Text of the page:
October 10, 2011
Throughout the early 1990’s, the Los Angeles River was named one of the United States most endangered rivers. The Los Angeles River, which begins in the San Fernando Valley, is 51 miles in length and flows into the Pacific Ocean at Long Beach. The Los Angeles River Revitalization Master Plan (LARRMP) proposes the restoration of the 32 miles of river that flows through the City of Los Angeles. The LARRMP, which was approved by the Board of Supervisors in 1996, aims to outline a series of projects that will improve access, recreational value, water quality treatment, and ecological stability of the river. Although some parts of the plan, such as water treatment, are important for human and environmental reasons, the plan is too ambiguous, costly, and ambitious.
Due to Los Angeles’s desert climate, it would be unnecessary to implement many of the proposed projects, such as increased open space for parks and vegetation. The plan does not address where additional water to support these projects would come from, so it may require water from other sources to be diverted into the Los Angeles River, which would risk harming the biodiversity surrounding those outside sources. Also, river flow is very limited in some parts of its course, and even runs dry during some parts of the year.
The LARRMP, “which itself cost $3 million — calls for spending as much as $2 billion over the next half century” to implement. But even considering these high costs, the Ad Hoc Committee has only been able to secure $3 million in funding from the City of Los Angeles Department of Water and Power. In addition to this initial cost estimate, the project is bound to require even more money for other necessary components once the project is finished. These other components could include constantly monitoring water quality and maintaining parks. In order for the river to be a constant source of recreation for humans, the water must continually be scrupulously monitored and treated. This will cost more money, and funding is not necessarily secured yet. Considering the current economic crisis that California faces today, it is highly unlikely that the LA River Project will be considered a top priority because it does not provide the state and county with immediate benefits.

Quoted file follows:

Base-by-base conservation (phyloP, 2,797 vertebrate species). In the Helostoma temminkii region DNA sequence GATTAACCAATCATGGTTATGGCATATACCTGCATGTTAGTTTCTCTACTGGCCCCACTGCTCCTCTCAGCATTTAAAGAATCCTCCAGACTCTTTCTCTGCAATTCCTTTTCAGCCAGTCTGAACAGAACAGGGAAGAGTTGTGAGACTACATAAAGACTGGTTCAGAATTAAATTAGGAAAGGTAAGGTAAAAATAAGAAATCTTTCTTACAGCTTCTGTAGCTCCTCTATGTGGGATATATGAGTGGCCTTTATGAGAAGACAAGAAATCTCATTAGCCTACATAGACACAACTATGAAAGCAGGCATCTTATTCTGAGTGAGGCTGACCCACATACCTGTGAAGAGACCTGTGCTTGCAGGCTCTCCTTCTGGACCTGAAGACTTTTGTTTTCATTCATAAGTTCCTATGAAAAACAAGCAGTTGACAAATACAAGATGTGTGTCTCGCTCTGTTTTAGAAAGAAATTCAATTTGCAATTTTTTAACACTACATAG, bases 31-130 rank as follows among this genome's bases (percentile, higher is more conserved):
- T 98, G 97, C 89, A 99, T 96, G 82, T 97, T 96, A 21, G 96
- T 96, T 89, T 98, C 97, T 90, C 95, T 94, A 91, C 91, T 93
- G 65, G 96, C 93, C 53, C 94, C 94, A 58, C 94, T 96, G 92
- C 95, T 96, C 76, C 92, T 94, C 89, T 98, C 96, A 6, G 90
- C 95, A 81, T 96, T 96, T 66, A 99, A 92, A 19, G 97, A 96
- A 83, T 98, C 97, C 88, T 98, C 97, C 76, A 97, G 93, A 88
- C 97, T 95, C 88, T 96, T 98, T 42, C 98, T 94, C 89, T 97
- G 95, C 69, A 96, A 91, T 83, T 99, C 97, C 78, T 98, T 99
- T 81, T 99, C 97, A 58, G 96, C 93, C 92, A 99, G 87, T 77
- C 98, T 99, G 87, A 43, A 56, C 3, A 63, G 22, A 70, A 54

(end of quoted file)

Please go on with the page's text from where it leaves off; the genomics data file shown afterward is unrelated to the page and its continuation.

Furthermore, certain parts of this plan pose potential human health risks. The LA Times states, “the city also faces the challenge of improving the quality of the water. In summer, the river is a steady flow of mostly treated wastewater and runoff from lawn sprinklers,” revealing the poor condition of the river’s water. Today, very few people come in contact with most of the river. In fact, many stretches are fenced off. The new vision for the river is to have greater human interaction with the water (notice the children playing in the water in the imaginary scenario), and if the water were improperly cleaned, it would pose significant health risks.
It is highly likely that the river will eventually become contaminated and polluted over time due to the region’s large human population and industrial activity, thus trying to clean the river up now is unnecessary.
Within this master plan there are over 200 side projects that will require a large amount of local stewardship, time, resources, policy, and money. We believe that only the most essential parts should be carried out. Specifically, wastewater treatment is fundamental to maintaining the integrity of the river, but converting the riverbanks into a place for children to play is both impractical and unnecessary. While many of these projects in the plan address very important issues regarding the river, the City of Los Angeles should focus its efforts on developing and implementing the most crucial aspects of the plan, instead of the many frivolous and overly-ambitious details.
About the authors: Alyssa Dykman and Emily Lu are working towards their bachelor degrees in the USC Dornsife College of Letters, Arts and Sciences.